For the first year of the 112th Congress, many freshman Republican members of Congress, especially those "Tea Party Republicans" became faces frequently seen on television. One exception was South Carolina Rep. Tim Scott.
Which is not to say that Representative Scott has not been visible or has remained merely a spectator.
While the Republican presidential candidates visited South Carolina, instead of making numerous television appearances, Tim Scott did something different: he embraced the candidates. Hosting a series of forums, "Tim Scott's First in the South Presidential Town Hall Series," he helped introduce South Carolina voters to the candidates. Those unable to attend could later view the forums online and even submit questions for future town halls. Prominent conservative leaders such as Virginia Gov. Bob McDonnell and 2008 presidential candidate former Arkansas Gov. Mike Huckabee also appeared at forums he organized.
These forums have allowed South Carolina voters to interact with the candidates and other guests in intimate, unscripted events, while also allowing the featured guests to benefit from an extra opportunity to visit with First in the South voters. And while these forums have not been about Tim Scott, he has been a big beneficiary. Not only does he get credit for putting together these events, but in the process he has built relationships with party leaders—one of whom will be the Republican nominee. That's something rather difficult for someone who has been in Congress barely one year to accomplish.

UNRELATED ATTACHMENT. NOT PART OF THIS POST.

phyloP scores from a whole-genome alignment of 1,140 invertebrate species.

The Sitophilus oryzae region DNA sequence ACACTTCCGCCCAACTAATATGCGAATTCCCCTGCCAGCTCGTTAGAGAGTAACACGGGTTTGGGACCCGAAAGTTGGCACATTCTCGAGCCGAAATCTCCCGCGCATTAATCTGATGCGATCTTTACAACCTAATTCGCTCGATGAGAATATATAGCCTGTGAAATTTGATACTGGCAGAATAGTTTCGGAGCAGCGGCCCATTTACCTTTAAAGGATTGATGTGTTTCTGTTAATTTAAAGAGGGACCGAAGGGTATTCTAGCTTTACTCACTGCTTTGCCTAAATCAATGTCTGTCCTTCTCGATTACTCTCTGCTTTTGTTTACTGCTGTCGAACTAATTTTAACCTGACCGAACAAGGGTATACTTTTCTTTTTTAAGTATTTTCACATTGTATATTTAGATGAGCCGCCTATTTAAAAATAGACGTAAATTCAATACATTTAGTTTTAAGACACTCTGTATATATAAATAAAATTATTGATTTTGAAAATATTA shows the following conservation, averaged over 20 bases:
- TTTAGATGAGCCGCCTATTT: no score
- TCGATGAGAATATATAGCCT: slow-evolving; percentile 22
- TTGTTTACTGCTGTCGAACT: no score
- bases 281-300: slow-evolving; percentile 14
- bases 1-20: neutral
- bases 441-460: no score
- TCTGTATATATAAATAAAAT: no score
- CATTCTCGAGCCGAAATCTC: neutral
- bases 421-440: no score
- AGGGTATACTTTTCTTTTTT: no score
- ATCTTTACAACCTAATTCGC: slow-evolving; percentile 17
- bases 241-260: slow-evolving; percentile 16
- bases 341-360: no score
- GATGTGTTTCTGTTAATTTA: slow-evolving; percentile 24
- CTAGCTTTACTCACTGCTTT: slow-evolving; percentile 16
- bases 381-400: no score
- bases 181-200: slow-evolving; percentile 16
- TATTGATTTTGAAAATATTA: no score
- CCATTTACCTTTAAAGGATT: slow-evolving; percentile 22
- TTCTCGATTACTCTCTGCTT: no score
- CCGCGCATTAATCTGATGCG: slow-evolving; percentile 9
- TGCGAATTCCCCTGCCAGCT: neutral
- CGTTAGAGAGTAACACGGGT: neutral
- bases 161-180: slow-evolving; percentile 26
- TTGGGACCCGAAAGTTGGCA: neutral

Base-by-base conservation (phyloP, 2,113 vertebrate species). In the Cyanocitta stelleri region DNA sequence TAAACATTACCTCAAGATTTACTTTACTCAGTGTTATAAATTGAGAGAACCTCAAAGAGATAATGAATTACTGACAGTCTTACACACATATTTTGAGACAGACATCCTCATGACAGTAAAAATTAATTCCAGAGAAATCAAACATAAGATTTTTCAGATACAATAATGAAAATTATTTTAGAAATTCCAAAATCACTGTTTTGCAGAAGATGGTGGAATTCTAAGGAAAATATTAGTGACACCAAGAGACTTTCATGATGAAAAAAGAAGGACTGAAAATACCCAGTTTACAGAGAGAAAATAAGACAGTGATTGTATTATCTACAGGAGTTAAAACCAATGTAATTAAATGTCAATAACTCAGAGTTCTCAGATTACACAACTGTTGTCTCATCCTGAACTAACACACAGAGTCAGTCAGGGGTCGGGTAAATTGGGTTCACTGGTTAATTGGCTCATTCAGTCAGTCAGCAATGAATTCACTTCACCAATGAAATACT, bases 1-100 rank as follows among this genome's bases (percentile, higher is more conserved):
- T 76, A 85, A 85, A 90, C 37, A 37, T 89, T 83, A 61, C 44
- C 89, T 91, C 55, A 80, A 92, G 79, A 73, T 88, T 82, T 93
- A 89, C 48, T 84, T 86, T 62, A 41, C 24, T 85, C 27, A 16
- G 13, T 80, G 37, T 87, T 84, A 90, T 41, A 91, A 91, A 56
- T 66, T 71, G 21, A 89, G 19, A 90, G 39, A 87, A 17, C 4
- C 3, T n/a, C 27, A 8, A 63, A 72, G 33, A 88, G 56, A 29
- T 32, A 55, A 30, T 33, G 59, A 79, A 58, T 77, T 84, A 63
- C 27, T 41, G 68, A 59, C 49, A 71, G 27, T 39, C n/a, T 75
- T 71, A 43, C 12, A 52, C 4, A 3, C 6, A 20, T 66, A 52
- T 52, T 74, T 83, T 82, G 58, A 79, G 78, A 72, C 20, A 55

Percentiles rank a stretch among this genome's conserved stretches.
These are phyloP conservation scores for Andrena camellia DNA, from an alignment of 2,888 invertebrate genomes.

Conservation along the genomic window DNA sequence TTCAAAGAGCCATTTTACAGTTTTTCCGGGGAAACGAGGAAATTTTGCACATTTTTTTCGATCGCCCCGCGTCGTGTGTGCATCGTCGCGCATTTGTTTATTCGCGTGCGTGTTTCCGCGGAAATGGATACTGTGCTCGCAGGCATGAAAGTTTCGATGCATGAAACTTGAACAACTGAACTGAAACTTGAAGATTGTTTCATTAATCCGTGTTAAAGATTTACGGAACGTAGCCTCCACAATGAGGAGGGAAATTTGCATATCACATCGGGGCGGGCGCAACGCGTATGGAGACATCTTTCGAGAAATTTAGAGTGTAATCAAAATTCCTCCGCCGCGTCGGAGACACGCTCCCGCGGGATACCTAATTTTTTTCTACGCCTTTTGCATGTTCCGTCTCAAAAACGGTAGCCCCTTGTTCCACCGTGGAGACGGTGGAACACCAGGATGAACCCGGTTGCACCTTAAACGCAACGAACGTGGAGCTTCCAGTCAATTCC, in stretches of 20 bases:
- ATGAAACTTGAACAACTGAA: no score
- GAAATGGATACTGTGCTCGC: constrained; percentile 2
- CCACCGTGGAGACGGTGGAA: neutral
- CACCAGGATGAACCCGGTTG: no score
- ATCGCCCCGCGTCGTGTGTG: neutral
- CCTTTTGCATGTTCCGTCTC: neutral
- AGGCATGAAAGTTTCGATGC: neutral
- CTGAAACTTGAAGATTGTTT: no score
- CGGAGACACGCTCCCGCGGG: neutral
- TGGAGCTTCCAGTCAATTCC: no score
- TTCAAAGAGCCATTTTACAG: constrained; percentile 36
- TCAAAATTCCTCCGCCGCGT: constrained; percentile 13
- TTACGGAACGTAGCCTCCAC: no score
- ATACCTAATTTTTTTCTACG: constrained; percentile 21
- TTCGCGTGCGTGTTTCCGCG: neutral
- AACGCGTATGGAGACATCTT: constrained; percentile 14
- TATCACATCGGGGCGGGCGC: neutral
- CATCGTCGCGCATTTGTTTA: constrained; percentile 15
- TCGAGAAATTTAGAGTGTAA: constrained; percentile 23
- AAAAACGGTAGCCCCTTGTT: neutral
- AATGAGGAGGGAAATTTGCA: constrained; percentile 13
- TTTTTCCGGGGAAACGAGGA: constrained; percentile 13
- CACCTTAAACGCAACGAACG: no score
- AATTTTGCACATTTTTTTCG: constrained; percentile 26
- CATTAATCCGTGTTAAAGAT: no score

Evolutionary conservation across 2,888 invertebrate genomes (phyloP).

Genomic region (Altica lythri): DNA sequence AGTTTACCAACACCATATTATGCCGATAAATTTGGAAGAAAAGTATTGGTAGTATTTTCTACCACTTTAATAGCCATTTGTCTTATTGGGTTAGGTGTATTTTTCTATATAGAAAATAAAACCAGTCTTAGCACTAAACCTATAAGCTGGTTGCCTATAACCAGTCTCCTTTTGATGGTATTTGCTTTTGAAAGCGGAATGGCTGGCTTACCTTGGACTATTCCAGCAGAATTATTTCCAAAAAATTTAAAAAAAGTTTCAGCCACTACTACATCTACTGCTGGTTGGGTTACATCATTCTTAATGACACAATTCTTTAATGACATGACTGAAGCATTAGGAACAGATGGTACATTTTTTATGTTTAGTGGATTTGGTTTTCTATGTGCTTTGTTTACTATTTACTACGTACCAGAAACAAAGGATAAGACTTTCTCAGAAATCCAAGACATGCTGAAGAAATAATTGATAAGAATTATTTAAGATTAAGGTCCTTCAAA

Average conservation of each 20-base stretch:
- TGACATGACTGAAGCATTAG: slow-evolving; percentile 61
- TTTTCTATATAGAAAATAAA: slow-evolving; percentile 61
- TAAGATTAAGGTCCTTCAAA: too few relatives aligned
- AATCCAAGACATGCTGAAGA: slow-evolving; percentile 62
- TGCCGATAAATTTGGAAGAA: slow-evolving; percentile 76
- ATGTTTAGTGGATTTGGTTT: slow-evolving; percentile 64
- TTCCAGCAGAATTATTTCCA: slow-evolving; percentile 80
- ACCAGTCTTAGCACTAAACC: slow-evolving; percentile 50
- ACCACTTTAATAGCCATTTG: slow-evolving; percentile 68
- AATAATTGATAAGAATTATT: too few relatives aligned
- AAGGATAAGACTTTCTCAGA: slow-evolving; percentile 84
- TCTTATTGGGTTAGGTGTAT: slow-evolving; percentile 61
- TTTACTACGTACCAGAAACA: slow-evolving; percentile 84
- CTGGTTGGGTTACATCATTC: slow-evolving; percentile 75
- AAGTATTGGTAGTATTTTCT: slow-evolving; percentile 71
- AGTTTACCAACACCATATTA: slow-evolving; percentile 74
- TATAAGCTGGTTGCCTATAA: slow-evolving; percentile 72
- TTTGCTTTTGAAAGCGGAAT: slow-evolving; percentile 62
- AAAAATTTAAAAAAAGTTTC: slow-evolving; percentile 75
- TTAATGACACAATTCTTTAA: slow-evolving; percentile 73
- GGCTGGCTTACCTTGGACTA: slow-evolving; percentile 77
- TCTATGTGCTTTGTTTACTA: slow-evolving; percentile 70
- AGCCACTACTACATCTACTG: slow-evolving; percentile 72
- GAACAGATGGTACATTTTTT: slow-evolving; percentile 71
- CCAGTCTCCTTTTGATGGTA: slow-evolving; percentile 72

As the nation's focus has shifted from Iowa and New Hampshire to South Carolina, Scott has increased his media presence, becoming a prominent face for South Carolina instead of remaining an elusive book for producers eager for anything Tea Party-related, appearing on important political shows including Meet the Press and CNN's John King, USA. Waiting to discuss something he was specifically relevant to instead of generic "news of the day" has allowed Scott not only to demonstrate his knowledge but that he is both smart and forward-thinking.
The national media has taken notice. In the past week CNN called Scott, who has not made an endorsement in the South Carolina contest, "the ultimate undecided voter," while GQ magazine, in naming him the 29th most powerful person in Washington, wrote that other Republican freshmen "might get more ink and airtime, but Scott's the only one who's already being called a kingmaker."
Those may be overstatements, but it's clear that as the Republican candidates move past South Carolina, Rep. Tim Scott—one of only two African-American Republicans in the House of Representatives and who has just founded his own leadership PAC, the Tomorrow Is Meaningful PAC (or TIM PAC)—will remain one to watch.